- By Maddy Scrocca
- Posted December 22, 2015
This is the first in a series of guest posts written for WealthNation by Gen Y’s who share what it actually feels like to look into the future and contemplate the bumpy road to ‘responsible’ adulthood. Whatever the hell that’s supposed to mean.
I really do believe that Gen Y is the cohort to turn the tables. That is, to stabilise this slippery financial slope that causes ongoing disparity around the world.
Likely the most educated, connected, most forward-thinking generation to live – it’s inevitable that we’re headed towards some kind of freedom. We may not be dancing on Candy Mountain, but we’ll find the middle ground between economic stability and the importance of living.
It’s my understanding that we choose to dissociate ourselves with this dominant monetary system, because we understand the importance of pleasure and ‘living in the moment’. We are able to distinguish what is of greater significance for the betterment of others and ourselves. A close friend laughs about her future as a “struggling artist” in the face of financial strains because she’s strong enough to do what she knows will bring her happiness.
I also know of many of my peers making the decision to steer clear of fulltime employment entirely to pursue a lifelong education. This doesn’t surprise me – costs are so high and the pressure to succeed so disconcerting, we’re finding extreme alternatives to ‘common’ livelihood simply to lead less cluttered, stressful lives.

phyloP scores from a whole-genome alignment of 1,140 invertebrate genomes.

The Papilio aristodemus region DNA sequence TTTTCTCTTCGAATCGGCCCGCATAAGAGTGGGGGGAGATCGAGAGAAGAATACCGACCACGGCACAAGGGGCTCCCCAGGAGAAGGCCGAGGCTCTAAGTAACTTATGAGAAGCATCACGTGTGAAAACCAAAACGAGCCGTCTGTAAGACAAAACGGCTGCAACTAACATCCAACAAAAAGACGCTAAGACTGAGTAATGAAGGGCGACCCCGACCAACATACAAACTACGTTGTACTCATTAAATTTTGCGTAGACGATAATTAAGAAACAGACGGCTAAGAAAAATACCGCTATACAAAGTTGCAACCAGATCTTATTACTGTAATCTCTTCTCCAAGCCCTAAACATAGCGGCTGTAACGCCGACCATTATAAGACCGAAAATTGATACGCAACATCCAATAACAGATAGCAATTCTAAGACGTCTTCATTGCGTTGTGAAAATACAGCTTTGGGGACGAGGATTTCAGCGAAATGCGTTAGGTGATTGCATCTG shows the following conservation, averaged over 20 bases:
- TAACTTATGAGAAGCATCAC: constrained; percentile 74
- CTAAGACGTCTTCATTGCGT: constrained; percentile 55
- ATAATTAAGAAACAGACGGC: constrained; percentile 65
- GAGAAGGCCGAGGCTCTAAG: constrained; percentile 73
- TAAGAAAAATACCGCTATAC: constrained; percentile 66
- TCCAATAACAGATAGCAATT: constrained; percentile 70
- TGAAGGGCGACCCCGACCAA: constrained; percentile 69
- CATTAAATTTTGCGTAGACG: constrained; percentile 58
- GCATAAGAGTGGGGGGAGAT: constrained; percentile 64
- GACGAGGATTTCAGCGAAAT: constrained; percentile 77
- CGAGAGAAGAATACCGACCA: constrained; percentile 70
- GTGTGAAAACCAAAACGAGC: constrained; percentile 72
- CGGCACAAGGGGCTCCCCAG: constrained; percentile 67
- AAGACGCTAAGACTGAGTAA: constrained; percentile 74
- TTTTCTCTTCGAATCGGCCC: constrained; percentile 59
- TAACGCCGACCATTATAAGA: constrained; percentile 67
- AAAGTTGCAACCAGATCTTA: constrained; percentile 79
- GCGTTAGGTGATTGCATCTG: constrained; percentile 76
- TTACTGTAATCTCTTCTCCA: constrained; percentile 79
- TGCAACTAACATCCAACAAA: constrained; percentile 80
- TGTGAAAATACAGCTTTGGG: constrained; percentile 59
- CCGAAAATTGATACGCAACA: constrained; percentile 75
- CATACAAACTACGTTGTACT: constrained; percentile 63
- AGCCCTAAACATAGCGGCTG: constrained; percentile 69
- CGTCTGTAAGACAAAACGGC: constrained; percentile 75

I’ve considered a similar route myself, but accumulating large amounts of debt worries me. I had goals to save money; a car, a house, travel and education. But now, the prospect of buying a house 10 times my wage and paying off my 6-year university loan makes me think I’m better off achieving nirvana in the Himalayas for the next 50 years.
I think of myself as a good saver, I generally know how to manage my money. But spending hours doing the maths takes a lot of effort – too much effort, or more than it should. I like to think that eventually I wont have to keep one eye incessantly focused on my finances.
On the other hand, I feel like keeping a close watch on my banking is needed because I don’t want to be cheated by banks and find any surprises. Honesty in the financial world seems rare. With debt becoming so common amongst young people, it’s unlikely I’ll be able to trust that my money isn't going to be taken advantage of. Honesty and trust should be at the forefront of the services of all banks or financial institutions. It feels like the day I can stop worrying about money will be the day I can really start living, and that day is still far off.
We all hear that ‘living life in the present’ is important, but it feels like getting to ‘the present’ takes time. It’s gone on too long and, as quite possibly the most innovative group of people, we show how little we want to take part in current economic and political games. We ask questions that others have been too afraid to ask, we take risks and believe in ourselves. We have huge aspirations, and don’t want to be held back by financial stress. So I have faith in our generation and those to come to change the way we really see money and to notice the larger value in living an enriched life in the present.
The growing negativity towards the ‘financialisation’ of basic human rights (health care, shelter, food and water) means wider acknowledgement of the need for a shift of focus. Whether nor not we reach Russell Brand’s idea of revolution, I think I’m supported in saying the value placed on money is excessive and can lead to moral failure. We should find the middle ground between a better financial future and a more benevolent existence.
Maddy Scrocca, 18 – ‘Generation Why’ student from Monash University, Melbourne
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